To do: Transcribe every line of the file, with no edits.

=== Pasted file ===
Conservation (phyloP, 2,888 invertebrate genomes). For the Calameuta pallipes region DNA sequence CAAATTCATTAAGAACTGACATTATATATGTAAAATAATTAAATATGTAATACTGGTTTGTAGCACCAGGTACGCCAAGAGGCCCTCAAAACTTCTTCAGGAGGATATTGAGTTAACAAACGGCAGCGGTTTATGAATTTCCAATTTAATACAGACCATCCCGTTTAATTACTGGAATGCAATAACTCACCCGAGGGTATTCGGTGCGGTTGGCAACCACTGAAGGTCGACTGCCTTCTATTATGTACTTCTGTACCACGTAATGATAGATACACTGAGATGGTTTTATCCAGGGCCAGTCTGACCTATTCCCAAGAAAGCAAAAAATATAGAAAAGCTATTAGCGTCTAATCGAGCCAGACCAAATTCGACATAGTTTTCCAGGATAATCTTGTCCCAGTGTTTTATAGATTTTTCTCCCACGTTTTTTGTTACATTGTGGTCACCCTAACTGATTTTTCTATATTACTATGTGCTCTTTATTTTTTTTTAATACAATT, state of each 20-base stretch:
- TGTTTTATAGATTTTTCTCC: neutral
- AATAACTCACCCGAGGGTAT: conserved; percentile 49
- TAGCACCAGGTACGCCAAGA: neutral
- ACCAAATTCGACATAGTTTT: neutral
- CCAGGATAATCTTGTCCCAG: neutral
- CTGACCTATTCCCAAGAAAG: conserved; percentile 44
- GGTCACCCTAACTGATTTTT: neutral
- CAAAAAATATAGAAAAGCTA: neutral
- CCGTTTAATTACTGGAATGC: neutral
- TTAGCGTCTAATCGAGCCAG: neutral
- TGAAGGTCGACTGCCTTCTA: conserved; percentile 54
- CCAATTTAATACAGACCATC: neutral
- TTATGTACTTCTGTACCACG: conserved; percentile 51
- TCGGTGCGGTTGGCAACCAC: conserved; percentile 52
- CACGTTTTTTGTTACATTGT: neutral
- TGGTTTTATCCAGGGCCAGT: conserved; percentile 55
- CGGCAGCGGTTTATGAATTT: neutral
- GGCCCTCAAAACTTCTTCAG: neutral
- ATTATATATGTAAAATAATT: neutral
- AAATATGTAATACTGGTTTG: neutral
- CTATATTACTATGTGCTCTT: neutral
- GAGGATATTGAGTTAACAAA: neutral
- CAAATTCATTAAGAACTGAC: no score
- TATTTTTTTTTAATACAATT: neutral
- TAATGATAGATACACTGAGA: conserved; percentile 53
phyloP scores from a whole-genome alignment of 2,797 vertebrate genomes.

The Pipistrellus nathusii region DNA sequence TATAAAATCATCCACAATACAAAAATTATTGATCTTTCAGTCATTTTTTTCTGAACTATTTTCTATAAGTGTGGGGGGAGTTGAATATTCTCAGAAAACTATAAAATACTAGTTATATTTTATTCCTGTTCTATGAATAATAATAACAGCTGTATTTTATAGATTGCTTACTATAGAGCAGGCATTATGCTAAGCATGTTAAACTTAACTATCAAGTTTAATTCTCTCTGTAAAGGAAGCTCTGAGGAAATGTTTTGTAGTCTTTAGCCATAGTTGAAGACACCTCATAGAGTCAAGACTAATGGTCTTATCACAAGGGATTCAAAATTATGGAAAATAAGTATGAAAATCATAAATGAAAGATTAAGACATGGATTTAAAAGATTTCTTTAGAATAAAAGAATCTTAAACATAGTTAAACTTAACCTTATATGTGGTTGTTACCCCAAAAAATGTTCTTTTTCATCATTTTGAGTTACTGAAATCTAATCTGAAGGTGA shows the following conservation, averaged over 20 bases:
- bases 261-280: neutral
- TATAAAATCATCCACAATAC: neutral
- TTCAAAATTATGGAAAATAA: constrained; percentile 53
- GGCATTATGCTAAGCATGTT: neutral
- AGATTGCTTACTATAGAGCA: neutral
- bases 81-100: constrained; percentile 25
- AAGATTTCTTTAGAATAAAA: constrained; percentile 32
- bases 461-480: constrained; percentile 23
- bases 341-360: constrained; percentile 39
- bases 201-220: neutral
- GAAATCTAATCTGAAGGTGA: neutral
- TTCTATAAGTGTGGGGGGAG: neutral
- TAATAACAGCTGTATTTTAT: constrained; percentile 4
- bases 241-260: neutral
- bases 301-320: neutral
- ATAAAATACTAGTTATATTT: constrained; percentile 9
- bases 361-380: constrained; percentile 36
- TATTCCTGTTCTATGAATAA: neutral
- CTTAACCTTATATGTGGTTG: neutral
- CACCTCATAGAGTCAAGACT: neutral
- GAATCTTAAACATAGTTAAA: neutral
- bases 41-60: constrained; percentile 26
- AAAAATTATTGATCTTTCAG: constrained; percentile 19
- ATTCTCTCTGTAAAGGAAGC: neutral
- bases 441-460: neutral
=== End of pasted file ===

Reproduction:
Conservation (phyloP, 2,888 invertebrate genomes). For the Calameuta pallipes region DNA sequence CAAATTCATTAAGAACTGACATTATATATGTAAAATAATTAAATATGTAATACTGGTTTGTAGCACCAGGTACGCCAAGAGGCCCTCAAAACTTCTTCAGGAGGATATTGAGTTAACAAACGGCAGCGGTTTATGAATTTCCAATTTAATACAGACCATCCCGTTTAATTACTGGAATGCAATAACTCACCCGAGGGTATTCGGTGCGGTTGGCAACCACTGAAGGTCGACTGCCTTCTATTATGTACTTCTGTACCACGTAATGATAGATACACTGAGATGGTTTTATCCAGGGCCAGTCTGACCTATTCCCAAGAAAGCAAAAAATATAGAAAAGCTATTAGCGTCTAATCGAGCCAGACCAAATTCGACATAGTTTTCCAGGATAATCTTGTCCCAGTGTTTTATAGATTTTTCTCCCACGTTTTTTGTTACATTGTGGTCACCCTAACTGATTTTTCTATATTACTATGTGCTCTTTATTTTTTTTTAATACAATT, state of each 20-base stretch:
- TGTTTTATAGATTTTTCTCC: neutral
- AATAACTCACCCGAGGGTAT: conserved; percentile 49
- TAGCACCAGGTACGCCAAGA: neutral
- ACCAAATTCGACATAGTTTT: neutral
- CCAGGATAATCTTGTCCCAG: neutral
- CTGACCTATTCCCAAGAAAG: conserved; percentile 44
- GGTCACCCTAACTGATTTTT: neutral
- CAAAAAATATAGAAAAGCTA: neutral
- CCGTTTAATTACTGGAATGC: neutral
- TTAGCGTCTAATCGAGCCAG: neutral
- TGAAGGTCGACTGCCTTCTA: conserved; percentile 54
- CCAATTTAATACAGACCATC: neutral
- TTATGTACTTCTGTACCACG: conserved; percentile 51
- TCGGTGCGGTTGGCAACCAC: conserved; percentile 52
- CACGTTTTTTGTTACATTGT: neutral
- TGGTTTTATCCAGGGCCAGT: conserved; percentile 55
- CGGCAGCGGTTTATGAATTT: neutral
- GGCCCTCAAAACTTCTTCAG: neutral
- ATTATATATGTAAAATAATT: neutral
- AAATATGTAATACTGGTTTG: neutral
- CTATATTACTATGTGCTCTT: neutral
- GAGGATATTGAGTTAACAAA: neutral
- CAAATTCATTAAGAACTGAC: no score
- TATTTTTTTTTAATACAATT: neutral
- TAATGATAGATACACTGAGA: conserved; percentile 53
phyloP scores from a whole-genome alignment of 2,797 vertebrate genomes.

The Pipistrellus nathusii region DNA sequence TATAAAATCATCCACAATACAAAAATTATTGATCTTTCAGTCATTTTTTTCTGAACTATTTTCTATAAGTGTGGGGGGAGTTGAATATTCTCAGAAAACTATAAAATACTAGTTATATTTTATTCCTGTTCTATGAATAATAATAACAGCTGTATTTTATAGATTGCTTACTATAGAGCAGGCATTATGCTAAGCATGTTAAACTTAACTATCAAGTTTAATTCTCTCTGTAAAGGAAGCTCTGAGGAAATGTTTTGTAGTCTTTAGCCATAGTTGAAGACACCTCATAGAGTCAAGACTAATGGTCTTATCACAAGGGATTCAAAATTATGGAAAATAAGTATGAAAATCATAAATGAAAGATTAAGACATGGATTTAAAAGATTTCTTTAGAATAAAAGAATCTTAAACATAGTTAAACTTAACCTTATATGTGGTTGTTACCCCAAAAAATGTTCTTTTTCATCATTTTGAGTTACTGAAATCTAATCTGAAGGTGA shows the following conservation, averaged over 20 bases:
- bases 261-280: neutral
- TATAAAATCATCCACAATAC: neutral
- TTCAAAATTATGGAAAATAA: constrained; percentile 53
- GGCATTATGCTAAGCATGTT: neutral
- AGATTGCTTACTATAGAGCA: neutral
- bases 81-100: constrained; percentile 25
- AAGATTTCTTTAGAATAAAA: constrained; percentile 32
- bases 461-480: constrained; percentile 23
- bases 341-360: constrained; percentile 39
- bases 201-220: neutral
- GAAATCTAATCTGAAGGTGA: neutral
- TTCTATAAGTGTGGGGGGAG: neutral
- TAATAACAGCTGTATTTTAT: constrained; percentile 4
- bases 241-260: neutral
- bases 301-320: neutral
- ATAAAATACTAGTTATATTT: constrained; percentile 9
- bases 361-380: constrained; percentile 36
- TATTCCTGTTCTATGAATAA: neutral
- CTTAACCTTATATGTGGTTG: neutral
- CACCTCATAGAGTCAAGACT: neutral
- GAATCTTAAACATAGTTAAA: neutral
- bases 41-60: constrained; percentile 26
- AAAAATTATTGATCTTTCAG: constrained; percentile 19
- ATTCTCTCTGTAAAGGAAGC: neutral
- bases 441-460: neutral